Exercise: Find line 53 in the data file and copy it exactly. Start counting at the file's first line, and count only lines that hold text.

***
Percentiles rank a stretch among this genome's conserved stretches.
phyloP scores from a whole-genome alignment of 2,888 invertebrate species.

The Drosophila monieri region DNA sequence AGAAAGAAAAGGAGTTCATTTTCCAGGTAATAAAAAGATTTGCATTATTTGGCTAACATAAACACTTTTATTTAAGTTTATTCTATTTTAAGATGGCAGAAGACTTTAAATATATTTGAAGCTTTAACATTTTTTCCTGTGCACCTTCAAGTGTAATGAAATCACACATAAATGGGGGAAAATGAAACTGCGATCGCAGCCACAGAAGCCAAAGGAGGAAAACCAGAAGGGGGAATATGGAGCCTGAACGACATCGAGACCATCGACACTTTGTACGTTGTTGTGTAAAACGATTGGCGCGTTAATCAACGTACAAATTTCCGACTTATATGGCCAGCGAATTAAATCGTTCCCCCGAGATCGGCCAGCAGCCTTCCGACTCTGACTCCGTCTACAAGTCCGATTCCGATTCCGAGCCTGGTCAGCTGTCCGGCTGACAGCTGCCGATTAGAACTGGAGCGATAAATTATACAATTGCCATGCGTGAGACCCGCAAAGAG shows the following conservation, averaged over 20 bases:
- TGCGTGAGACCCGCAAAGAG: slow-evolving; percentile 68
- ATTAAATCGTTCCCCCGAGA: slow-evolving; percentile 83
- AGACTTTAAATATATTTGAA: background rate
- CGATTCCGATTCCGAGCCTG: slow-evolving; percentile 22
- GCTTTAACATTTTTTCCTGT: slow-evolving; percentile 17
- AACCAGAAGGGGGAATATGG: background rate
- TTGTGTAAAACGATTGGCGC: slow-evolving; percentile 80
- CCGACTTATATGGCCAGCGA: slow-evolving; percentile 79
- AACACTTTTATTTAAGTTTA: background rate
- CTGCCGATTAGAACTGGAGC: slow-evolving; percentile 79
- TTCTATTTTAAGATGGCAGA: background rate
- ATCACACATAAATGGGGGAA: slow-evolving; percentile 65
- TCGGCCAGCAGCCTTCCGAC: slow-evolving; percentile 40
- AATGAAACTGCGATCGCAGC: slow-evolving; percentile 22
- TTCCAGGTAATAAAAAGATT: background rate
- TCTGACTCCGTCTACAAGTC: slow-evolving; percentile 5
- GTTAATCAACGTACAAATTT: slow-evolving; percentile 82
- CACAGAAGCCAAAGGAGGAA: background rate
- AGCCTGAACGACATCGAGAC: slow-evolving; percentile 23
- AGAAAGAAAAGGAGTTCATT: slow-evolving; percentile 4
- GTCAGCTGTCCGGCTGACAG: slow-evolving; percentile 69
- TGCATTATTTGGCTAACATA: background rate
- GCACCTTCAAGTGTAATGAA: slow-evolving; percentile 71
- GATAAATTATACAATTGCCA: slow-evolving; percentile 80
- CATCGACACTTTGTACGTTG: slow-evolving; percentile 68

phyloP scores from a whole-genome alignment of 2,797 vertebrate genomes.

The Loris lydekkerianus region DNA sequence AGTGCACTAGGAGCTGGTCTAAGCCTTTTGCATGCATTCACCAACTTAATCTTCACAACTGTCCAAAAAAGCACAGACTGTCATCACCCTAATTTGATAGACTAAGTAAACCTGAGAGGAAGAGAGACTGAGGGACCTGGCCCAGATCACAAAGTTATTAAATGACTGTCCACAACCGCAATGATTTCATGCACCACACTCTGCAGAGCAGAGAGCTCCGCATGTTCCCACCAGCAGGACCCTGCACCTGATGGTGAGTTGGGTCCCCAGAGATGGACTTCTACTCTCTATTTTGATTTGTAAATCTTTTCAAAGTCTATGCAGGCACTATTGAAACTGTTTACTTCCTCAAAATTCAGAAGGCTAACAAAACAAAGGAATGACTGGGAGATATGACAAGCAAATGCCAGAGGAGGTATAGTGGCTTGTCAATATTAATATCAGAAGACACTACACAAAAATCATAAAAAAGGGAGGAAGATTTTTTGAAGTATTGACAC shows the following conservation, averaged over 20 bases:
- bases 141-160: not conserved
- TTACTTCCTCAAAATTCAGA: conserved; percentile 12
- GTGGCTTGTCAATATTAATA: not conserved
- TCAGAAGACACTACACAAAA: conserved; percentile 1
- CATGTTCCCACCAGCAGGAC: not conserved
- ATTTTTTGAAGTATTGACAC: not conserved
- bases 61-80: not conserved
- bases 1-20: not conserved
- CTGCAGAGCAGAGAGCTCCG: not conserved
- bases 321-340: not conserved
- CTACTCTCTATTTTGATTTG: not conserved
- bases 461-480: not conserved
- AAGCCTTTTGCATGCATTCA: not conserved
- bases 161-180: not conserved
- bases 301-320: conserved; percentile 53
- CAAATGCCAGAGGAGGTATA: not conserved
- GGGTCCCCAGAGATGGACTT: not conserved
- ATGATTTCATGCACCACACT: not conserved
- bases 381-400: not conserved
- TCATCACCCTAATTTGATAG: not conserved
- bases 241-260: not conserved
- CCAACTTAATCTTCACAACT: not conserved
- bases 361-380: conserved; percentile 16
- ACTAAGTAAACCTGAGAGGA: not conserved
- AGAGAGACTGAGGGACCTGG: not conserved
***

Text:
- bases 361-380: conserved; percentile 16